January 25, 2012

Hyacinths forcing easier than I thought, but I need to master the art of forcing

Forcing hyacints at home is easier than I thought.
If you want to do it, start it 2-3 months before you'd like to get the flowers.

You can start them from mid-September to December. Bulbs need the cold treatment 10 to 13 weeks before planting. So, it sums up to approx. 3-4 months you should start the procedure before expected blooms.

For flowering in late December, you should start planting mid-September, for February flowering, mid-October, and for March and April, mid-November.

Cold treatment is the key
After you are done with planting, water the pots thoroughly and place them in cold at 350F/10C to 450F/40C.
They should be kept moist throughout the rooting and cooling period. After 5 to 6 weeks, roots should grow out of the holes of the containers. The shoots will emerge from the bulbs.
Longer cold treatment will give you taller flowers, shorter will give smaller plants and sometimes no flowers at all.

After bringing the bulbs home, place them in a 600F/150C temp., in direct sunlight. It will take 2 to 3 weeks to flower. After the flowers begin to open, take the plants out of direct sunlight to make the flowers lasting longer. There is no need fertilize it.

Spring flowering bulbs that have been forced indoors are usually of little value for outdoor plantings. After flowering forced hyacinths bulbs can be placed outdoors as soon as spring arrives. Many of them will flower in the garden. Maybe not next spring, but after 2 years.

Looking at my hyacints - conclusion is clear. White bulbs didn't get enough cold treatment.

This is how they looked 3 weeks ago.

Photo above is taken this morning, which is actually less than 2 months after planting.

ATTENTION: Hyacinths contain oxalic acid which can cause skin irritation. Before planting hyacinths, they advised to wet the bulbs and wear gloves.


Shirley said...

Hyacinths are lovely and fragrant too. Some of my favourite spring flowers, Ewa

Shirley Flanagan

Ewa said...

Hello Shirley! Their scent is awesome. True.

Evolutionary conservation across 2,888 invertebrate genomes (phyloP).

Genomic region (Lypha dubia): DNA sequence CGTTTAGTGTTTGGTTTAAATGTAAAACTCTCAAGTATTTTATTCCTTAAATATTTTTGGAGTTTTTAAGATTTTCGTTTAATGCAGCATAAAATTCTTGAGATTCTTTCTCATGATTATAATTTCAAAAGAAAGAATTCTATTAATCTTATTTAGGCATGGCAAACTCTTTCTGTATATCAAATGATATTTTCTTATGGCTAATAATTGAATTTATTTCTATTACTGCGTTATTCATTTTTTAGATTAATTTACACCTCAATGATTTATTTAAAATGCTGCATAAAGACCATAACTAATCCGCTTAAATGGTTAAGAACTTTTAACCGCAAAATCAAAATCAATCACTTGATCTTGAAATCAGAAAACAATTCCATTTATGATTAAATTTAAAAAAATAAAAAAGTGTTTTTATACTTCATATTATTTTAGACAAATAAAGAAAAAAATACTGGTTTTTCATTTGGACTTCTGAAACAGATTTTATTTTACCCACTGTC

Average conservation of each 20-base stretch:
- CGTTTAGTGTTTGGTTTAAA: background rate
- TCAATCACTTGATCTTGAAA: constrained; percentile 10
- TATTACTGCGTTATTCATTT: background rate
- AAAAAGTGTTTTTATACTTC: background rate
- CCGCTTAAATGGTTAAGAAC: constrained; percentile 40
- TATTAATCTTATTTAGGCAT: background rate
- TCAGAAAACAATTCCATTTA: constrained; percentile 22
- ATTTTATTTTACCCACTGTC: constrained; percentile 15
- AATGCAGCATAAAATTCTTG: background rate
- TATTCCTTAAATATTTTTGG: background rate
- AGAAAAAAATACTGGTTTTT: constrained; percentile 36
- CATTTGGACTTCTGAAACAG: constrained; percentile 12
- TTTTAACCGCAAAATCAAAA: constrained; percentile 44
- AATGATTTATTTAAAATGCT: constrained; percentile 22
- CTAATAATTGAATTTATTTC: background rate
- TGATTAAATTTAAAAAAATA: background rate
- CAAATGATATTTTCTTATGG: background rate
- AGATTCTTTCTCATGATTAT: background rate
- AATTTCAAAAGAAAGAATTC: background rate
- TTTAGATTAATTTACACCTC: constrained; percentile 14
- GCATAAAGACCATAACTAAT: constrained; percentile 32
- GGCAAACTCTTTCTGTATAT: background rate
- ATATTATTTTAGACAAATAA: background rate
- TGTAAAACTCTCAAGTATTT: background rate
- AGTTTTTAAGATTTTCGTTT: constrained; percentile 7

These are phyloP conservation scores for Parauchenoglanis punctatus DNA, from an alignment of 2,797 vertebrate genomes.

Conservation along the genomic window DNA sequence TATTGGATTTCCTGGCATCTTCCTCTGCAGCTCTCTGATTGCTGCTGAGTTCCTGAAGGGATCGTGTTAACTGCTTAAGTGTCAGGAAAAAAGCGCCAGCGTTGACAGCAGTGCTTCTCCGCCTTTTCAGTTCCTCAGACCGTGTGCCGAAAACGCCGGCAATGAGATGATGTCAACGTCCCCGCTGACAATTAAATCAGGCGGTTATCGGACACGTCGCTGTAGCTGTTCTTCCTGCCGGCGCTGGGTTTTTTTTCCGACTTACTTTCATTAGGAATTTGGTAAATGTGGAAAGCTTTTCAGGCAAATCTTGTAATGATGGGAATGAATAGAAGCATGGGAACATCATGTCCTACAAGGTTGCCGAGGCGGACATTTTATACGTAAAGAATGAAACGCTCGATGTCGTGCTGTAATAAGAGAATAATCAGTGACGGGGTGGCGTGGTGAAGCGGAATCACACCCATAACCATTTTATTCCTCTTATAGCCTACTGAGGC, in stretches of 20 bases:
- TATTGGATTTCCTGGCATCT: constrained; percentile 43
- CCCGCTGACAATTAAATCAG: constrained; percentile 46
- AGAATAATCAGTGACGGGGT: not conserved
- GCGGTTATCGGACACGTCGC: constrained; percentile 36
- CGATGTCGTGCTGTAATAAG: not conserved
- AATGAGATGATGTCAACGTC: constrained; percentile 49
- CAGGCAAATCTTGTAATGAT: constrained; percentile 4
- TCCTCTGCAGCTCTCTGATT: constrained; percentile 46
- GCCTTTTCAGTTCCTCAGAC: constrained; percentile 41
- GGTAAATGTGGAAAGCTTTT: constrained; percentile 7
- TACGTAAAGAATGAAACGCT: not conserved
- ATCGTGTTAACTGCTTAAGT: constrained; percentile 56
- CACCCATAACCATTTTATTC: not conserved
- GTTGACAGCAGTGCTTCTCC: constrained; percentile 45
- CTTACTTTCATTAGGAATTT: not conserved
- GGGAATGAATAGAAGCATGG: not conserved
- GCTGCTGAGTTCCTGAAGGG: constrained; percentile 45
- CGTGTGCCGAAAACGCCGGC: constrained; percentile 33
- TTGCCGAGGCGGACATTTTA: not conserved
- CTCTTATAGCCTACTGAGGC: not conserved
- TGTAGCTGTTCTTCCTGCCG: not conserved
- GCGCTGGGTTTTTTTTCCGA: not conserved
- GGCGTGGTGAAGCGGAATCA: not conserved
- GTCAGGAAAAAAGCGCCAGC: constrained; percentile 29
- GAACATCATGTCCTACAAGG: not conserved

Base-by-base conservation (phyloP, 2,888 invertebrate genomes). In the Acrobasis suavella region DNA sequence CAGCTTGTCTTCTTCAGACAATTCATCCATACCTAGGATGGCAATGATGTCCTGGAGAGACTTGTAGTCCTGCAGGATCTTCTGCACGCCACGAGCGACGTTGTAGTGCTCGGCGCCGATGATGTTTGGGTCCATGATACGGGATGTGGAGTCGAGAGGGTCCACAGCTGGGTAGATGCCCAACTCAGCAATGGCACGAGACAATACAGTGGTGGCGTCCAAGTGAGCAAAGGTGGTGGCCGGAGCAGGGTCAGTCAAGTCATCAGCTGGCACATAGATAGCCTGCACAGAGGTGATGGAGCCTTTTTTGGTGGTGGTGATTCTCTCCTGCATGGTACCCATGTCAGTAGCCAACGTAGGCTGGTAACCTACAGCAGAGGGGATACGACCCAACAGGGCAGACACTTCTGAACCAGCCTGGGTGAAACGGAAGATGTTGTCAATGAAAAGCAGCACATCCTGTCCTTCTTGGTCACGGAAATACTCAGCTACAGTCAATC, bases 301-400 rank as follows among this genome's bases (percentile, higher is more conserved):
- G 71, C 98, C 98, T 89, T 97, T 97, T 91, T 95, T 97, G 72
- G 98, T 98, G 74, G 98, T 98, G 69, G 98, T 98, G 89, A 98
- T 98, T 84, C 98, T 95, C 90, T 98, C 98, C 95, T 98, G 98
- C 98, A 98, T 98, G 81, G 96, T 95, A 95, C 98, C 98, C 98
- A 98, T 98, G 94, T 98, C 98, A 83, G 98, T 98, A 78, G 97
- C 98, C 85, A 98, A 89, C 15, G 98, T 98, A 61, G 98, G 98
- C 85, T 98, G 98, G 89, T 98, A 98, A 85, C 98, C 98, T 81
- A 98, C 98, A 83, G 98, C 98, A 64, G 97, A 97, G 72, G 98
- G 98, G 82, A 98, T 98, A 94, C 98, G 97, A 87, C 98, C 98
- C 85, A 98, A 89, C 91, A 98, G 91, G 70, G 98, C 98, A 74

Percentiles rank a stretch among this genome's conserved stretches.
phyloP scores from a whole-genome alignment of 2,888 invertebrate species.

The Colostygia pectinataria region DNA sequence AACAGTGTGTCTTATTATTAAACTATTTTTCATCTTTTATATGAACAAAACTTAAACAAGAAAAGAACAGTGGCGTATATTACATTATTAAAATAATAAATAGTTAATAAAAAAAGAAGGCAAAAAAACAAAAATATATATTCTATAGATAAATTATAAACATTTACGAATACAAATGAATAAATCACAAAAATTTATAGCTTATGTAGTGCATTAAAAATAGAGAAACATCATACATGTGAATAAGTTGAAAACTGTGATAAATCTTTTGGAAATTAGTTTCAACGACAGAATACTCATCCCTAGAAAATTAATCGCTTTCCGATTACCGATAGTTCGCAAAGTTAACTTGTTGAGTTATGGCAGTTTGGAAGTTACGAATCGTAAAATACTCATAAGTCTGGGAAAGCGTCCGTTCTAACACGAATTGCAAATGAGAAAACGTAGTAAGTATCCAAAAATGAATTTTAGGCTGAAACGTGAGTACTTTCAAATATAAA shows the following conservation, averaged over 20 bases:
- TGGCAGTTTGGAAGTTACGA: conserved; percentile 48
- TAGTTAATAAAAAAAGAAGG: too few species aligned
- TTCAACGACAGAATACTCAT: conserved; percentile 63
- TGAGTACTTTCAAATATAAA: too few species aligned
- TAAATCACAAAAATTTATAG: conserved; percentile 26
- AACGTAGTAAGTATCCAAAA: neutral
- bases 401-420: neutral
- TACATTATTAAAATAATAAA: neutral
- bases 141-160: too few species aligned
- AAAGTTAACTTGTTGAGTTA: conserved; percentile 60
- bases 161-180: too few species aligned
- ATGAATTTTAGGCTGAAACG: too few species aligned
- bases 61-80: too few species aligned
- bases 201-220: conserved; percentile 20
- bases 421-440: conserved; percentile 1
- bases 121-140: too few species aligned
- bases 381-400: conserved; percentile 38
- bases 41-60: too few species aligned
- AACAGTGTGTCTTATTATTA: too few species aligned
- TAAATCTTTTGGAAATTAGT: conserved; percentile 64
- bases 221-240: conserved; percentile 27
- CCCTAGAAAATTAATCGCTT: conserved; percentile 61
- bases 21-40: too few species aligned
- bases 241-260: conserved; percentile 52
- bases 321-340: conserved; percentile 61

rosekraft said...

I was never successful in getting a tall enough stem on my forced hyacinths mainly because of where I live - temperate San Francisco.

Even my basement in winter is not cold enough for forcing bulbs.
The kitchen refrigerator is perfect for chilling bulbs, but too cold for that growing phase before they go onto the windowsill.

Have you seen the heirloom hyacinth varieties offered by Old House Gardens in Michigan?
Every year their catalog tempts me to give bulb forcing another try!

Nell Jean said...

If the blossoms are opening prematurely, take them out of the light until the stems elongate.

I've been quite successful with most of mine this year. I prechill the bulbs before planting.

Lona said...

I love forcing them for winter and have a couple growing now. Yours look so wonderful and you are going to have some blooming at different times to stretch the viewing time.

Bangchik and Kakdah said...

the flowers look neat and beautiful.... I am sure with nice scent.

stadtgarten said...

Beautiful! I love hyazinths, but my husband doesn't like them inside the house because of their smell. So I have to wait until they bloom in the garden.
Have a nice week, Monika

Ewa said...

Nell Jean,
for how long you chill the bulbs? are they planted already? or just loose?
Too many questions...

Ewa said...

Rosecraft, had no idea that there are heirloom hyacinths. Do u know the link?

Ewa said...

Monica, I got curious. Yr husband doesn't like them because of the strong scent or he doesn't like the scent?

Jenny Schouten Short said...

Ewa, these are beautiful photos. I love the fields and fields of them in Holland which smell intoxicating. xo Jenny

rosekraft said...

Pre-chilling loose bulbs in the vegetable drawer of the refrigerator takes anywhere from 6 to 8 weeks.
Just keep them dry and remember not to use them for dinner.
Here is the link to the heirloom bulb seller - be prepared to be amazed!

Vetrimagal said...

Impressive. Never seen such flowers.

We had water Hyacinth in our city ,which was growing too much , and a nuisance.

Ewa said...

Rose, these hyacints are awesome!! thanks!

NellJean said...

I chill my hyacinths as Rosekraft said, loose in a paper bag in the vegetable drawer of the refrigerator, for at least 8 weeks.

I planted my tulips before chilling. We're waiting for bloom now.

I have some in those pinch-waist vases. Potted in soil is better.

Fabulously french said...

I adore them and have purchased one in a vase that I am "forcing" at present.

A tres bientot,


p.s. So pleased that you left a comment as I have now found your fabulous blog!

Millie said...

Every year I say I'll do this & every year I don't - that must change! You've made it very easy to understand with this post dear Ewa, so I have no more excuses. Have been seeing the Warsaw weather on Down Under TV. You should all receive a Bravery medal at the end of this Winter!
Millie xx

Ewa said...

Dear Millie, I will accept the medal with honour and dignity. These temperatures aren't funny at all!